This one’s on the transfer rule.
A federal judge in Indiana on Tuesday dealt a significant blow to a lawsuit that has been seeking to challenge the NCAA’s rules that prevent some Division I football players from transferring to other schools without losing a season of athletics eligibility.
The case is being pursued primarily by Hagens Berman Sobol Shapiro LLP on behalf of Peter Deppe, a punter who had planned to transfer from Northern Illinois to Iowa in 2015. The suit alleges that Iowa accepted Deppe academically but that Iowa’s athletics department declined to pursue a waiver that would have allowed Deppe to become eligible immediately and the NCAA would not consider a waiver request from Deppe. The suit alleges that Iowa then turned its attention toward another punter who would be eligible immediately without a waiver.
It wasn’t a broad ruling in favor of the NCAA, but it was a win.
However, at issue in Tuesday’s ruling was the NCAA’s bid for dismissal of the part of Deppe’s case pertaining to the so-called “year-in-residence” rule, which generally requires football players who transfer to sit out a year and their new school.
The lawyers for Deppe argued that this constitutes “an unreasonable restraint on trade,” and this violates antitrust laws.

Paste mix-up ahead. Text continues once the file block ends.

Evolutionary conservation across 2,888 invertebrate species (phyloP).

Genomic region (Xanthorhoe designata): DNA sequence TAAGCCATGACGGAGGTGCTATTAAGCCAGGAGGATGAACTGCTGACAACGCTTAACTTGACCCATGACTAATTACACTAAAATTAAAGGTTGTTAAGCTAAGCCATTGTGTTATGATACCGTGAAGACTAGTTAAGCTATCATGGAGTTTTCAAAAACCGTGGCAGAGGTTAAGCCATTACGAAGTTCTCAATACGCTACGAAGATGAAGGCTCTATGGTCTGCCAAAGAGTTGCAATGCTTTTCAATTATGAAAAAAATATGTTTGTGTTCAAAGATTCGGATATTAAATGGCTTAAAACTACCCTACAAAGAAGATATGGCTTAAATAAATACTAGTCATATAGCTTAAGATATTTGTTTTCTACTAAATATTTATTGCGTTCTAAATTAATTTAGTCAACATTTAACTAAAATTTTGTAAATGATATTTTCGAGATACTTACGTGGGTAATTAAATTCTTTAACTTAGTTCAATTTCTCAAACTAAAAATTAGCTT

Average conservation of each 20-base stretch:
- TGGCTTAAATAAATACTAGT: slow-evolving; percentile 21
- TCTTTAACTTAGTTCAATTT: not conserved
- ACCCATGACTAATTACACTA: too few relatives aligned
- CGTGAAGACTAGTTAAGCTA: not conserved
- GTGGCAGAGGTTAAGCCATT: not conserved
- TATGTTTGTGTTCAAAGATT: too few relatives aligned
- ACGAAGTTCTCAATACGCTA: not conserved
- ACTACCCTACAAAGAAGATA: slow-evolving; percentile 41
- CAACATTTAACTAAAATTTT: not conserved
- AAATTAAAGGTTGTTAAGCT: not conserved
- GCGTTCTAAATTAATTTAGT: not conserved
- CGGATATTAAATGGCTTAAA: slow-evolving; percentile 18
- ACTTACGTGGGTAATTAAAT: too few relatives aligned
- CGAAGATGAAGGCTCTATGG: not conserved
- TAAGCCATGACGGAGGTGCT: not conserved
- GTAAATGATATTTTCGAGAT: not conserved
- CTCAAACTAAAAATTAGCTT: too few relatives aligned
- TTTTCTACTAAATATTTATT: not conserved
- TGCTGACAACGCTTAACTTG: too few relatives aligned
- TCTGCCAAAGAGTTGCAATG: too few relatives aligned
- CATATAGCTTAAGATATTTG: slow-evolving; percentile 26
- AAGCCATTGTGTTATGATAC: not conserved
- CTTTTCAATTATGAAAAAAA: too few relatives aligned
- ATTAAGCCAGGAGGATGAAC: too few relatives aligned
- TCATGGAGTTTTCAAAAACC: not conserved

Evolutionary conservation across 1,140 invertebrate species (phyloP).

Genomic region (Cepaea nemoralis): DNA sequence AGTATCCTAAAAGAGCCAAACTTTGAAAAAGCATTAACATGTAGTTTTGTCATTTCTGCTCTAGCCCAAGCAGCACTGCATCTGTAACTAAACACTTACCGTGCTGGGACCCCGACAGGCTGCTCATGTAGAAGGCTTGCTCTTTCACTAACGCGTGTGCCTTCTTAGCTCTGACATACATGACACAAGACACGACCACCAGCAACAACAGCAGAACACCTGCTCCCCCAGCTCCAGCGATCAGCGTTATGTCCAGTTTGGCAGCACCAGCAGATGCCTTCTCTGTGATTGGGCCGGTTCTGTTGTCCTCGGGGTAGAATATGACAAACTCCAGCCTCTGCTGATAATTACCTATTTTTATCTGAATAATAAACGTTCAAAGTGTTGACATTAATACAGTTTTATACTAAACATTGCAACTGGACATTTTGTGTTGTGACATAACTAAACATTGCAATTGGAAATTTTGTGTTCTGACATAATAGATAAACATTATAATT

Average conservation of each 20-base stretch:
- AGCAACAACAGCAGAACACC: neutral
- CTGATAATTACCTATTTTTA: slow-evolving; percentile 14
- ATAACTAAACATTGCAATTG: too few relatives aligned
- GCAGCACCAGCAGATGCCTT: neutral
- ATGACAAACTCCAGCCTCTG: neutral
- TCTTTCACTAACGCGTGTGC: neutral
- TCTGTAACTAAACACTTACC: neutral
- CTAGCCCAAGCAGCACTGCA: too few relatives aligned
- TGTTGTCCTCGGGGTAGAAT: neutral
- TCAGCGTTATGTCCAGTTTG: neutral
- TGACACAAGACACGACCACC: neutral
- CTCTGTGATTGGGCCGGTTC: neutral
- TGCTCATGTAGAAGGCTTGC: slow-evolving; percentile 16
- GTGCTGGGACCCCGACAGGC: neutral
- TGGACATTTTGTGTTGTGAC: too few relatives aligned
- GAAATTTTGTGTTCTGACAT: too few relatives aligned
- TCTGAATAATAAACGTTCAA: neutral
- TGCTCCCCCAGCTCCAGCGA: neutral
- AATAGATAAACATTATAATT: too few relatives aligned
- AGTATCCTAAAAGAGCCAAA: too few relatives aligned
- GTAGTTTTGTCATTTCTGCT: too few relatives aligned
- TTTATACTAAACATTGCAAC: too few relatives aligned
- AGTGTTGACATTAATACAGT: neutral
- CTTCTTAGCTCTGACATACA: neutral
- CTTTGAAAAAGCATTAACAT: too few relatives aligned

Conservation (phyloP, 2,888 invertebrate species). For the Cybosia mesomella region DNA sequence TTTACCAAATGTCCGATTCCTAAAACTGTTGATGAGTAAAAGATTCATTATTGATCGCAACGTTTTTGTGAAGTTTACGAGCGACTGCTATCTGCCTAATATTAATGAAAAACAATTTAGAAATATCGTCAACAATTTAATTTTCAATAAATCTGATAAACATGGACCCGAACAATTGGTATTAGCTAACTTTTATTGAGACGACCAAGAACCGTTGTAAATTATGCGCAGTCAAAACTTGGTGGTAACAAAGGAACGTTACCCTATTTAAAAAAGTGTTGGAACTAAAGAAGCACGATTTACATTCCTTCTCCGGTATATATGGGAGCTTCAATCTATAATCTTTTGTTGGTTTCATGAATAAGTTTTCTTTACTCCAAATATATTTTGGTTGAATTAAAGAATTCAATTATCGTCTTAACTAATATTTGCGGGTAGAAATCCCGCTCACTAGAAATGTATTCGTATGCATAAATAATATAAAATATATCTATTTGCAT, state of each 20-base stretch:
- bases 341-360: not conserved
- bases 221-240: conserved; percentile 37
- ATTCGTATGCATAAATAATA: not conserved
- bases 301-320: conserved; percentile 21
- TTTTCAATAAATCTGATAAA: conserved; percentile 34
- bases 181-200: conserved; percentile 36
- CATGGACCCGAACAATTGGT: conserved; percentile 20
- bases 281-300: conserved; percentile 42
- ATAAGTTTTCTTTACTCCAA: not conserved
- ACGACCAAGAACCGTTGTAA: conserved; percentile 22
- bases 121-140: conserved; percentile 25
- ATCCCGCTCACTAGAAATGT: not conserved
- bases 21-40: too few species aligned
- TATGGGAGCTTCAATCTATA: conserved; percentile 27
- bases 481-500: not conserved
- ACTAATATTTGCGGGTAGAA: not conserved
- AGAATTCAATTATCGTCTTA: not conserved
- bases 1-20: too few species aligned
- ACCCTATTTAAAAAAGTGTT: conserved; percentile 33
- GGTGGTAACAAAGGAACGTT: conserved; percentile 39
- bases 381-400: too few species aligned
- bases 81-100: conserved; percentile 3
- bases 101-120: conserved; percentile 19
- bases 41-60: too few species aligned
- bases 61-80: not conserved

As she did in Pugh’s case, U.S. District Judge Tanya Walton Pratt sided with the NCAA. Citing a prior ruling by the 7th U.S. Circuit Court of Appeals and other precedents, Pratt ruled that since the NCAA transfer rule is an eligibility rule connected to education — as opposed to a restraint on trade — it does not violate antitrust law.
Interesting reasoning, since a player going from FBS to FCS doesn’t have to deal with the “year-in-residence” rule. Does that mean every FBS school is a tougher academic environment than any FCS school? Eh, who knows.
In the meantime, enjoy Donald Remy taking a victory lap.
The NCAA’s chief legal officer, Donald Remy, said in a statement: “It is unfortunate that plaintiffs’ lawyers continue to file meritless lawsuits while ignoring multiple court decisions that uphold NCAA transfer rule.”
Except for all those cases those lawyers keep winning, Donald is exactly right.